Ticket #818 (closed Defect: worksforme)

Opened 6 years ago

Last modified 6 years ago

ACL: plugins functionality (often triggered by request-scope) need access to their configuration topics in the "System" workspace

Reported by: Malte Owned by: jri
Priority: Major Milestone: Release 4.7
Component: DeepaMehta Standard Distribution Version: 4.6.1
Keywords: Cc: Malte, JuergeN
Complexity: 5 Area: Application Framework / API
Module: deepamehta-accesscontrol

Description

.. the plugin, e.g. the dm4-sign-up module, has a notification-feature which sends out a notification on each account creation. The recipient is a (end-user) configurable "Administrators E-Mail Address"-topic (As of 4.6 residing in the "System"-workspace. Since the notification-send implementation is triggered from within a request-scope the topic cannot access its own configuration topic (because it just has the access rights for the resp. user making the request).

The underlying question here, from my perspective, is:
Is sending a notification e-mail (on each sign-up) considered to be A) an action by the entity registering herself in our system or by B) the "System".

In this case, i think B), sending a notification to administrators is an action of the "System" and not the "Anonymous user."

This applies basically to all "system configuration topics" editable by "admin" at runtime, such as "API Endpoint", "SMTP Host" or a "Default Language"-setting.

What do you think?

Workaround:
One workaround would be to load all resp. "configuration topics" for a module during "init" and require a "bundle refresh" to reload the plugins settings.

Related case (#813):

  • A plugin wanting to "write" an E-Mail Address value to the "User Account" topic during account registration.

Change History

comment:1 Changed 6 years ago by jri

  • Cc JuergeN added; Juergen removed

comment:2 Changed 6 years ago by jri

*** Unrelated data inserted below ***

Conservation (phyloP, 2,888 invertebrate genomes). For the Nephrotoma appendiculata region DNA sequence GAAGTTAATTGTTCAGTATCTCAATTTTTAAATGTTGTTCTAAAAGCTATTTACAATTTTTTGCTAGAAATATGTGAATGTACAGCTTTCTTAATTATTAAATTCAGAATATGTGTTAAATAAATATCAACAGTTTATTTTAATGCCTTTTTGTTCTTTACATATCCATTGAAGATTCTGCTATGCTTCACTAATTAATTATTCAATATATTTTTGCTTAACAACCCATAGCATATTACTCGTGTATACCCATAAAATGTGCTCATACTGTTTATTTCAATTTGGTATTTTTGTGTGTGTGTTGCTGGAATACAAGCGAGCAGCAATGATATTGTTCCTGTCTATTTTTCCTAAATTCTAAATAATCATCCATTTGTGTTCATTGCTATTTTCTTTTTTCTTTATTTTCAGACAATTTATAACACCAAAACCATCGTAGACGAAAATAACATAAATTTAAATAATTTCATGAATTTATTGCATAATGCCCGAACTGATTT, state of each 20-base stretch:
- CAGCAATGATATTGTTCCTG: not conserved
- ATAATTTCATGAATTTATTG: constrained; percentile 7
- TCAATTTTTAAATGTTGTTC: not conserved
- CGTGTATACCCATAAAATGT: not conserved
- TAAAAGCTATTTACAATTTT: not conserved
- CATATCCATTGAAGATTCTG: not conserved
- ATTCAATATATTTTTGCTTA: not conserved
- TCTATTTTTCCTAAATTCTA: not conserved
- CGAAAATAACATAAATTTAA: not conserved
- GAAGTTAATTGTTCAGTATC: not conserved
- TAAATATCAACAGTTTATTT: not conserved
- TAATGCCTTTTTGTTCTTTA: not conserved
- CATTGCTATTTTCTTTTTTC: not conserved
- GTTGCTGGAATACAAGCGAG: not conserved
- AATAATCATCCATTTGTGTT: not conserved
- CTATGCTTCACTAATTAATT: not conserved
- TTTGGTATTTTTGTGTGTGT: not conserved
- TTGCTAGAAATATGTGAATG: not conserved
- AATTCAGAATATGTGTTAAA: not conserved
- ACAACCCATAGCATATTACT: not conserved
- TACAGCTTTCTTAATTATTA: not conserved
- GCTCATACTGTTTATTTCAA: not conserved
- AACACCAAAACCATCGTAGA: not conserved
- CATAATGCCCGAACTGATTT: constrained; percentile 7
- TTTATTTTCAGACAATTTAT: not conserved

It is not up to the plugin developer to decide what action runs under the "System" authority (#764). The "System" authority represents a natural border between the system and its users:
Code which is triggered by a user (that is through a HTTP request) runs under the user's authority.
Code which is triggered by the system itself runs under the "System" authority.
Blurring this border would mean to create a security hole.

A case for the "System" authority: suppose the next version of a plugin changes its data model and must convert all existing data, data that is created by different users. The data conversion must be performed by the "System" authority, and in DM this is the case as it is performed when the plugin is deployed (and its migrations are run). Deploying a plugin is not initiated by a user but by the system itself.

Workaround:
One workaround would be to load all resp. "configuration topics" for a module during "init" and require a "bundle refresh" to reload the plugins settings.

This would work as a plugin's "init" hook is triggered by the system itself and thus runs under "System" authority.

Related case (#813):
A plugin wanting to "write" an E-Mail Address value to the "User Account" topic during account registration.

A User Account is owned by the respective user. DM assigns a User Account to the user's private workspace. Thus only the user itself or the system can edit an User Account. This is the current design (#592) and looks right to me.

From my point of view (as the access control architect) you're basically saying that anonymous must be able to edit any user account (provided the sign-up plugin's requests are sent as anonymous, which they are). This looks not right to me.

A solution would be what I've sketched out in ticket:813#comment:2

I think we should resort to an email based workflow after all. The Sign-up action just sends an email. This email could be answered either 1) by an admin who creates the account manually, or 2) automatically by the system (which runs under the System authority anyway, #764, and have all privileges). We could start with the manual way as it requires much less development work in advance.

Approach 2) would mean that the sign-up plugin would interpret incoming emails, basically by registering a listener at the SMTP server. The listener is invoked by the SMTP server (when an email arrives) and thus runs under "System" authority.

In order to launch our myDM service soon (Sep 3 would be fine :-) I would go for approach 1), the manual approach. This way we would get a picture about user acceptance soon. In the meantime we could work on approach 2) resp. discussing this issue further.

comment:3 Changed 6 years ago by jri

  • Status changed from new to closed
  • Resolution set to worksforme

To my knowledge this is solved meanwhile. See #816.

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